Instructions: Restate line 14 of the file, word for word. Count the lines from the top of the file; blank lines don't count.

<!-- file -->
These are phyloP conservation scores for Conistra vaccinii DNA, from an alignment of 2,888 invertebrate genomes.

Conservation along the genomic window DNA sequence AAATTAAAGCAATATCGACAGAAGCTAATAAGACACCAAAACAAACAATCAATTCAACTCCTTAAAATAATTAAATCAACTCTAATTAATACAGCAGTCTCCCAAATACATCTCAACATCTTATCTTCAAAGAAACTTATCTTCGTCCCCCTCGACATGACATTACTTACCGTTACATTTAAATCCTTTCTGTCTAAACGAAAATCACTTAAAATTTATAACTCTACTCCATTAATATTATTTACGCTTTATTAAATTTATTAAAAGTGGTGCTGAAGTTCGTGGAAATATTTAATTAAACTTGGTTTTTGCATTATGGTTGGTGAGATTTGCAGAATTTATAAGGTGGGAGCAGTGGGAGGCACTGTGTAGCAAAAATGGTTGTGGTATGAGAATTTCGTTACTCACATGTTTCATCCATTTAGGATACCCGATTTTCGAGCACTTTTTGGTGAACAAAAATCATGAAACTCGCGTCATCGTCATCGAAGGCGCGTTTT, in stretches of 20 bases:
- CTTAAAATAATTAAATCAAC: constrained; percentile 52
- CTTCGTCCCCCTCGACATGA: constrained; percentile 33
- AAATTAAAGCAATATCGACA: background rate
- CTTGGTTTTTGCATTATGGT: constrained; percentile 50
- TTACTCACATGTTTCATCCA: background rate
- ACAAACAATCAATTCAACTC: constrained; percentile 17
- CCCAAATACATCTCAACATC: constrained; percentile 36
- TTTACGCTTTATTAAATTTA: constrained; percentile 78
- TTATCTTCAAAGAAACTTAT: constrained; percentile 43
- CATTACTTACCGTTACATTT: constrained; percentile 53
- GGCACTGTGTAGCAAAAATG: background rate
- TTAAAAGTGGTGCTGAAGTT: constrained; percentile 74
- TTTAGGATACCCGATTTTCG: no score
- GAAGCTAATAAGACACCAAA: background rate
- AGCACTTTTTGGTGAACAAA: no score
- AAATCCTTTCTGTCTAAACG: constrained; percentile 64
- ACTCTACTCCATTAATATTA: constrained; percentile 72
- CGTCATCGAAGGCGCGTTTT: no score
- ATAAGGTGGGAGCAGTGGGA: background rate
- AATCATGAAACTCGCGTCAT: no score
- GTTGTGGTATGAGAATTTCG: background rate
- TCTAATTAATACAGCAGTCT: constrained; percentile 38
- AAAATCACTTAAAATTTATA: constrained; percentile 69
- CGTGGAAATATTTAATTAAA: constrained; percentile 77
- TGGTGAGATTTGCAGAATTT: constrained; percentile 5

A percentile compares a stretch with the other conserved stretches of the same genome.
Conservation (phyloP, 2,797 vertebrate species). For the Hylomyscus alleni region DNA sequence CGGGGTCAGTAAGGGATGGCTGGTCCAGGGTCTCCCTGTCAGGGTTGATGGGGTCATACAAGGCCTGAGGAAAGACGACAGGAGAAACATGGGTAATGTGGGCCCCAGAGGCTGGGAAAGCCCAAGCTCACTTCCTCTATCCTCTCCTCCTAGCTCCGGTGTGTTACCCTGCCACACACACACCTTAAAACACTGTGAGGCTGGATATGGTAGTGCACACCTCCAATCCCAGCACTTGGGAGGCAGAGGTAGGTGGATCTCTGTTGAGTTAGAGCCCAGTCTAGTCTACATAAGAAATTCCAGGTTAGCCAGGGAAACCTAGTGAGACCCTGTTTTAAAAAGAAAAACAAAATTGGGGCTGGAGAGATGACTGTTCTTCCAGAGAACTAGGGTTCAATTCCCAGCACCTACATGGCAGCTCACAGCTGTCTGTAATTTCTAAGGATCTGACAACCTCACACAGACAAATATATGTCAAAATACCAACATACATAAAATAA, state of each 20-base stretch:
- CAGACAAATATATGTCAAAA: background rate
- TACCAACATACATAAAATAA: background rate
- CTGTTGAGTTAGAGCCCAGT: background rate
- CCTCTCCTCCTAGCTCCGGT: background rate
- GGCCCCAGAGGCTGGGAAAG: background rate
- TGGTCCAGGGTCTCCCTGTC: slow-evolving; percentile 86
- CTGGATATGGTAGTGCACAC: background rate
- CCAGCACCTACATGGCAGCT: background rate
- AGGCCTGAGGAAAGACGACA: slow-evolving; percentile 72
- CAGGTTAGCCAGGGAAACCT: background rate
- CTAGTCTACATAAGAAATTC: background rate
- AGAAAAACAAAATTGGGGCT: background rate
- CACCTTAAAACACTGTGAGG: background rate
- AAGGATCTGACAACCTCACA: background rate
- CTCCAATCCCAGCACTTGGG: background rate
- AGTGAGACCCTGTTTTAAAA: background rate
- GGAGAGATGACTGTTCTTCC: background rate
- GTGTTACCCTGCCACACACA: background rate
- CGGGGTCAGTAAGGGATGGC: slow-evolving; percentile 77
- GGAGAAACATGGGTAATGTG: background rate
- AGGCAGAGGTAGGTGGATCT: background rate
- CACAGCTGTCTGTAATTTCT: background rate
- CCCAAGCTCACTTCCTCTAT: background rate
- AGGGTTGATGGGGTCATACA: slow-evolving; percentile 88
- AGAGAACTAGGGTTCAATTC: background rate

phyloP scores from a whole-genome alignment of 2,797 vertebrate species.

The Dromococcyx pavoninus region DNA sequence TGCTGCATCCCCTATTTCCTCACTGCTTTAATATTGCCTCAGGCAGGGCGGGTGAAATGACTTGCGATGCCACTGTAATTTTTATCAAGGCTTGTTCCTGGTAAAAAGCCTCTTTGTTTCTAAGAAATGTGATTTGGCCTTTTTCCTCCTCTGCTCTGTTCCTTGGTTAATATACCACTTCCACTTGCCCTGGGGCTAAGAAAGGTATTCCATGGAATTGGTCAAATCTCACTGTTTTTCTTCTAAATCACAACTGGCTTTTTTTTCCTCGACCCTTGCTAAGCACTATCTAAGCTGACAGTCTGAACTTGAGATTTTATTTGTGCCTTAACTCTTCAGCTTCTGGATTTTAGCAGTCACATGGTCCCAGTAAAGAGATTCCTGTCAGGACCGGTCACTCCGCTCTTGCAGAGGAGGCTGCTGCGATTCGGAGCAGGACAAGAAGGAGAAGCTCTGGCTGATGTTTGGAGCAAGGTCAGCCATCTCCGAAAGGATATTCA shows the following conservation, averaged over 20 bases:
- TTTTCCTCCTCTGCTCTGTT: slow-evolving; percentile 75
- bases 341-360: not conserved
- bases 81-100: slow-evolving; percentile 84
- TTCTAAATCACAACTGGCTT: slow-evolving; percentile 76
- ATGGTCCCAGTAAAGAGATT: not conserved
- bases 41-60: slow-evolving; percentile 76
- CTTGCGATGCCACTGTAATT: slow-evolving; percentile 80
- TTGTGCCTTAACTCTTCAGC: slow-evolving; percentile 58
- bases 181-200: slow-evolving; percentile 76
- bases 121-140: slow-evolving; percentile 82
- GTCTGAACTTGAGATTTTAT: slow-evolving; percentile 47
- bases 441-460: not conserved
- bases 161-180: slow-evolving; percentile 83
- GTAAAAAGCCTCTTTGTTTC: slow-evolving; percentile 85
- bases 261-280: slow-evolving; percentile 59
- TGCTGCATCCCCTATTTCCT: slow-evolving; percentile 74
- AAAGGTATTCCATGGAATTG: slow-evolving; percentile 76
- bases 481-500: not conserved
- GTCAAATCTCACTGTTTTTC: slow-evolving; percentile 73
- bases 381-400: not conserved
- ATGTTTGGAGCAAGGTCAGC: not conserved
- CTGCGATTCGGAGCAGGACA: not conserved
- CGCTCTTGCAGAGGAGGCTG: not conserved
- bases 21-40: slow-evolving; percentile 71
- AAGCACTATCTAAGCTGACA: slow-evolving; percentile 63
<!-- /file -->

- TTAAAAGTGGTGCTGAAGTT: constrained; percentile 74